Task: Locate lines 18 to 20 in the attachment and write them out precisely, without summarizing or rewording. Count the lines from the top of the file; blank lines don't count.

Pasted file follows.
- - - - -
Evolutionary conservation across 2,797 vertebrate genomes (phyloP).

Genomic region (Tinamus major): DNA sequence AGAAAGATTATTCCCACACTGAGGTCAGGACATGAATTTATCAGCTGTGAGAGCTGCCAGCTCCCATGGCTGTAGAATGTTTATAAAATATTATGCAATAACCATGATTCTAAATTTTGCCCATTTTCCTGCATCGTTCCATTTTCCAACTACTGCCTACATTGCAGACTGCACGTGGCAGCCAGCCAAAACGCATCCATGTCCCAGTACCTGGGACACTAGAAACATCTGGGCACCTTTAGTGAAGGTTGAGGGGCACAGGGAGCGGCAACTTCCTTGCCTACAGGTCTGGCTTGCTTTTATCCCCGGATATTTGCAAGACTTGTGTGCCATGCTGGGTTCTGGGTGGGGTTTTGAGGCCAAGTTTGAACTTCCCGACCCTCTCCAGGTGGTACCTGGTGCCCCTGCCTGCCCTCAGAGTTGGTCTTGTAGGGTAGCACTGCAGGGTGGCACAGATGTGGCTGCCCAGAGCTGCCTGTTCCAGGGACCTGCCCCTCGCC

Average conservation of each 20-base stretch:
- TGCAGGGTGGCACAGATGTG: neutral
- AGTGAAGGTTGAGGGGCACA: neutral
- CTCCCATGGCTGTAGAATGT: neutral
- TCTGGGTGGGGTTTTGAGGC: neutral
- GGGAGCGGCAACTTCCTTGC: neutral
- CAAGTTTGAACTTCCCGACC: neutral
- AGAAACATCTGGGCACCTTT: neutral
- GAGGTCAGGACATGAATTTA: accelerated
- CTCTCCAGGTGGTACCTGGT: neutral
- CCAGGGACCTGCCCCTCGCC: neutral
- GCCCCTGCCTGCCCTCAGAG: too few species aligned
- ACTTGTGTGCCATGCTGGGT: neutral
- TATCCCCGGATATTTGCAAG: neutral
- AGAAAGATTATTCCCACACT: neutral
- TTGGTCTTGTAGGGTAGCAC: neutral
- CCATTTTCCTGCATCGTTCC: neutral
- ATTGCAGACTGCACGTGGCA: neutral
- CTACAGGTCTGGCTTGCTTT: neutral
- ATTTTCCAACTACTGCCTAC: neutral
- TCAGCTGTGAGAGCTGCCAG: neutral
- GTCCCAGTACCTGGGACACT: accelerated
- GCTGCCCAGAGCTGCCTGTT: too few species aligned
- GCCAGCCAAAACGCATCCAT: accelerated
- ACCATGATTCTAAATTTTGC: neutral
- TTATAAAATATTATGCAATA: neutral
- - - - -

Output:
- TTGGTCTTGTAGGGTAGCAC: neutral
- CCATTTTCCTGCATCGTTCC: neutral
- ATTGCAGACTGCACGTGGCA: neutral